Genetic Associations Studies Elucidate Genetic Basis of Migraine

Results from Genetic Associations Studies Elucidate Genetic Basis of Migraine

A growing body of evidence has confirmed the important role of inheritance in migraine and has implicated specific genes in the pathogenesis of specific migraine subtypes. Defects in CACNA1A and ATP1A2 have been linked to familial hemiplegic migraine,[1, 2] and polymorphisms in genes encoding several proteins (eg, MTHF-R, HLA-DRB1, ESR1, DRD4, PGR) have been associated with more common forms of migraine, including migraine with and without aura.[3-7] The picture emerging from this research suggests that common forms of migraine are characterized by genetic heterogeneity and complexity.

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Results from two recent genetic association studies have contributed importantly to this emerging picture. Freillinger and colleagues for the International Headache Genetic Consortium have reported results from the first genetic association study of migraine without aura.[8] The study was based on data from 2,236 patients with migraine without aura and 4,580 population-based controls. Out of 12 single-nucleotide polymorphisms (SNPs) selected for replication testing, two showed significant convincing replication, one at chomosome 1q22, in MEF2D, and another at chromosome 3p24, near TGFBR2. There was weaker evidence of replication for two other SNPs at the PHACTR1 and ASTN2 loci. Additionally, associations were replicated for two previously reported migraine loci, in or near TRPM8 and LRP1.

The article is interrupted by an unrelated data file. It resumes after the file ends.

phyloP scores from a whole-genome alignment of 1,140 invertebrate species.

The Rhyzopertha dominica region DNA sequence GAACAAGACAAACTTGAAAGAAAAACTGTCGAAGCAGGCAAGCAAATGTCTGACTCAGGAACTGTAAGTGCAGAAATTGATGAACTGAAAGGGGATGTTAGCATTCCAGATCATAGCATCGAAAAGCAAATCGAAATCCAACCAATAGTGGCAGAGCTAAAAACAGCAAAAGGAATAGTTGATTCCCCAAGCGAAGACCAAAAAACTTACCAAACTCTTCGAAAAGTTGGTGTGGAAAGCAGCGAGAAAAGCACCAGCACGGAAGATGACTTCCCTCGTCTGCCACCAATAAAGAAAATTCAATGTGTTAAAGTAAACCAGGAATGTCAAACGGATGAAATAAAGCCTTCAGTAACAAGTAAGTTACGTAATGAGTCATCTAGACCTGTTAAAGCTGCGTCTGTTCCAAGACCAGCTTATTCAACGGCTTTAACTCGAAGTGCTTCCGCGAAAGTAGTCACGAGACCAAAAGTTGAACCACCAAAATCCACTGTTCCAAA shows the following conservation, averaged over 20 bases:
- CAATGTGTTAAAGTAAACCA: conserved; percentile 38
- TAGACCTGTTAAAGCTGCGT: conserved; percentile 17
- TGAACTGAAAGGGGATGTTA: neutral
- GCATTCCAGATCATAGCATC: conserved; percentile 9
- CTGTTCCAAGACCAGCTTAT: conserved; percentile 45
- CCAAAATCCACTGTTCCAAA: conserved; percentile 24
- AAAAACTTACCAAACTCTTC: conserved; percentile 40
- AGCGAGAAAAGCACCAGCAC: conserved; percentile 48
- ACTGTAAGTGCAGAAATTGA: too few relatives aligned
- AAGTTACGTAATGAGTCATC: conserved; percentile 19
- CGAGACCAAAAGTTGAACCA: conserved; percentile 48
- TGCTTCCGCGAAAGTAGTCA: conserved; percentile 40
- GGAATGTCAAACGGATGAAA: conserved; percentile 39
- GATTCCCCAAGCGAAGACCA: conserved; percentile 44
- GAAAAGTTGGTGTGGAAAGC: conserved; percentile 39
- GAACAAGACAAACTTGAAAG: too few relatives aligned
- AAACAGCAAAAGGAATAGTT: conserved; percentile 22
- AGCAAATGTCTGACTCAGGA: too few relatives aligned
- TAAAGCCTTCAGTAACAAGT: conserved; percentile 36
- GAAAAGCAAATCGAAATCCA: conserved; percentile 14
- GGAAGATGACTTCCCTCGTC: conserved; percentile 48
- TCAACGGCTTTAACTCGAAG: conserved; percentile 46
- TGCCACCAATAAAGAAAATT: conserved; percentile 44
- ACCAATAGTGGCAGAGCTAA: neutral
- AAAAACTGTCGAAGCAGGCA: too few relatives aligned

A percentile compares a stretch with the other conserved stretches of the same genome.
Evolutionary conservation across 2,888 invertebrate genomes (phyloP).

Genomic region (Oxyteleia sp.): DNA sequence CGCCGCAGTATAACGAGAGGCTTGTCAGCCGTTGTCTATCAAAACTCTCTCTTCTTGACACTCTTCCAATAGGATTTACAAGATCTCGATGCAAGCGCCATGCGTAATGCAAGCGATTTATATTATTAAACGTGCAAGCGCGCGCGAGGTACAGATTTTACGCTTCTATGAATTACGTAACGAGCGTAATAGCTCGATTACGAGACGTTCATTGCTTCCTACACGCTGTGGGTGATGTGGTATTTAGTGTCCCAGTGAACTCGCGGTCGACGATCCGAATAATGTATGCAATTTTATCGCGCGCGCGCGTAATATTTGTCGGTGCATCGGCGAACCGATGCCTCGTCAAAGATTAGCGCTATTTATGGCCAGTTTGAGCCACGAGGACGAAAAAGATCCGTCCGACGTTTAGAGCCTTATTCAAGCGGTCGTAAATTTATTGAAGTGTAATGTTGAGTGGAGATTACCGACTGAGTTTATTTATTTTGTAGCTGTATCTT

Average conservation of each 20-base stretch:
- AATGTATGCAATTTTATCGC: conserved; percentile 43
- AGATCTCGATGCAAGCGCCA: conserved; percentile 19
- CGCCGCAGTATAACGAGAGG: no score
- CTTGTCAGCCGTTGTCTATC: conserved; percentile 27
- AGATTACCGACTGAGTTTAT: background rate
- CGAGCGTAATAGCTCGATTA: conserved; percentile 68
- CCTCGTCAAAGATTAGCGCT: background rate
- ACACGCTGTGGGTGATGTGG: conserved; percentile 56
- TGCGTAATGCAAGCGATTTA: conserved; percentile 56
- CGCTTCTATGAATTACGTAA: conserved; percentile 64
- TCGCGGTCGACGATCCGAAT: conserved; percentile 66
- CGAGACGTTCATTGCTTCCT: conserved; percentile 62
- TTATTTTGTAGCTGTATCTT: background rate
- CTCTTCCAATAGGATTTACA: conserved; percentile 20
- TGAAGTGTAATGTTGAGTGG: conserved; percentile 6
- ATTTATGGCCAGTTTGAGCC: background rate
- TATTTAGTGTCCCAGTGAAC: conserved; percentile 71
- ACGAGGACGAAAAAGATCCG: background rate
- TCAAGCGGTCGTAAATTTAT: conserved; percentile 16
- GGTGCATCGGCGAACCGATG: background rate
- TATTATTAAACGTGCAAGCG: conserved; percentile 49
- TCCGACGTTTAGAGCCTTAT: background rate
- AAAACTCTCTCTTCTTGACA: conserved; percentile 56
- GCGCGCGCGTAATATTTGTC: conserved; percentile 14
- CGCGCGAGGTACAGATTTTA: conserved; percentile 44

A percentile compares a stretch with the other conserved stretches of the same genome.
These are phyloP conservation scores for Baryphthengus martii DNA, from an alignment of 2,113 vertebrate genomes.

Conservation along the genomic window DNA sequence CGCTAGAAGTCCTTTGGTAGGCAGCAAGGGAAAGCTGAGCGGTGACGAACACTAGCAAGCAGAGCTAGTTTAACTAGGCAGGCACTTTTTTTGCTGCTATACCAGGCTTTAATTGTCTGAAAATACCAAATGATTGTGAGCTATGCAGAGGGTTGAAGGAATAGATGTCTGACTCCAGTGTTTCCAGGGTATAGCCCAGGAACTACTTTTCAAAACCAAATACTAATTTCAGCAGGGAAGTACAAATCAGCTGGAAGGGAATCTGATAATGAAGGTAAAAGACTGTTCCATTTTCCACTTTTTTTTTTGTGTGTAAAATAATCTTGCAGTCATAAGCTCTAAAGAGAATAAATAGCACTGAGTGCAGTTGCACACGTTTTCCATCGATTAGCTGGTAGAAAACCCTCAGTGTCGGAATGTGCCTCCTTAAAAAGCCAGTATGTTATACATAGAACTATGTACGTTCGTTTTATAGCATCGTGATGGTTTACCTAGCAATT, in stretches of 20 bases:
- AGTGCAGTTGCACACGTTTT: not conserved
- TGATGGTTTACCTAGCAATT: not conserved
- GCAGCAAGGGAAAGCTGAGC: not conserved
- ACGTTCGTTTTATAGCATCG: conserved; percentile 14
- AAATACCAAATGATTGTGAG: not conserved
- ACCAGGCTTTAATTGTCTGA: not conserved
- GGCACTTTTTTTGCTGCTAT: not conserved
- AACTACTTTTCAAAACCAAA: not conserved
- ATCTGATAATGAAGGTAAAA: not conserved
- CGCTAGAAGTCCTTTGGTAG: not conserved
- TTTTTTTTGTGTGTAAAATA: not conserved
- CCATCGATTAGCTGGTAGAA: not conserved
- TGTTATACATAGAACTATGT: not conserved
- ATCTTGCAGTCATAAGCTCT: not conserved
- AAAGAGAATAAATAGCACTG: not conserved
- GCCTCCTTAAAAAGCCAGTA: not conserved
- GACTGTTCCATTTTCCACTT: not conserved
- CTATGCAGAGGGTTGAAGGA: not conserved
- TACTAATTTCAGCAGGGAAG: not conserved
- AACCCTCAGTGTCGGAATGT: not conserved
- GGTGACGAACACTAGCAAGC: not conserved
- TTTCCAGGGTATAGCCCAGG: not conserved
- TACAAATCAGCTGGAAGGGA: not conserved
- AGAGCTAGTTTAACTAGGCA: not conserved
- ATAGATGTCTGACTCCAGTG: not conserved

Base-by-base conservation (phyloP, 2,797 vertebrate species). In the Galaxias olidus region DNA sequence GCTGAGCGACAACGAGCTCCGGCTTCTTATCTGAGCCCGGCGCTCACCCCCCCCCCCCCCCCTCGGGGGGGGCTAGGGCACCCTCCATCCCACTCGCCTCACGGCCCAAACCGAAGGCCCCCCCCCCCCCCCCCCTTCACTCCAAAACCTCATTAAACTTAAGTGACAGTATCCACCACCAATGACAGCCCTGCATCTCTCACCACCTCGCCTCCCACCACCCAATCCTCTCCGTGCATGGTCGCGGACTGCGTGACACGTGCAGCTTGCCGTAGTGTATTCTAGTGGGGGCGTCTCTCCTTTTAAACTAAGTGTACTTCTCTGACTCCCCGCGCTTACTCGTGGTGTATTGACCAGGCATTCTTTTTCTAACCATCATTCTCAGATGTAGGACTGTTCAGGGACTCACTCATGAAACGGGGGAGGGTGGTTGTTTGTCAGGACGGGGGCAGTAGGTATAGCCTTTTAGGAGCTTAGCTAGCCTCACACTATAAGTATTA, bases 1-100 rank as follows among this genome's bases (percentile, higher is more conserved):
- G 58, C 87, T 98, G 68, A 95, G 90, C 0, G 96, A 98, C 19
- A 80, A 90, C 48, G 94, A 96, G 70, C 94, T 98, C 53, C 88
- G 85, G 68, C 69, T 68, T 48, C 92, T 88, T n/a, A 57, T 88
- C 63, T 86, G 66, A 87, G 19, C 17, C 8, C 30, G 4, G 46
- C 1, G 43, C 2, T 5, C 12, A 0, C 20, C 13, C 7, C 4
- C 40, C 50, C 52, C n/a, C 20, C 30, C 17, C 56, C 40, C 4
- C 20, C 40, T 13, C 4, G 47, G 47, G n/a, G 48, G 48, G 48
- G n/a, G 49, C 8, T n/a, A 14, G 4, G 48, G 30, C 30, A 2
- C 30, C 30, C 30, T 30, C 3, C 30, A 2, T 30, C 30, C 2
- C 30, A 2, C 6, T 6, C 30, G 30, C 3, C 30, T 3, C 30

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Genetic analyses investigating genetic susceptibility for migraine have been conducted using DNA samples from the population of Norfolk Island, a small remote South Pacific island populated by descendants of 11 British sailors who participated in the mutiny of the HMS Bounty and 9 Tahitian women.[9, 10] The Norfolk Island population was chosen for study because of its high prevalence of migraine (25.5%), approximately two-fold higher than in other Caucasian populations, and because the relative homogeneity of the population due to its geographic isolation and strict immigration regulations provided advantages in genetic analysis. In the Norfolk Island population, as in other study populations, migraine appears to affect women disproportionately. Therefore, the Norfolk Island population was used to examine the entire X chromosome for migraine susceptibility loci.[10] The genetic association study implicated two primary clusters of SNPs in migraine susceptibility, a novel locus made up of a cluster of 10 SNPs at Xq12 and a previously identified cluster of 11 SNPs at Xq27. A further analysis of these loci conducted among 5,122 women with migraine from the Women’s Genome Health Study supported the association at the novel Xq12 locus. The SNP within the cluster in the Xq12 locus with the strongest effect was within the HEPH gene, which is involved in iron regulation within the brain. The SNP with HEPH suggests a novel pathway in migraine pathogenesis, one which may be useful in developing targeted migraine therapies in the future.

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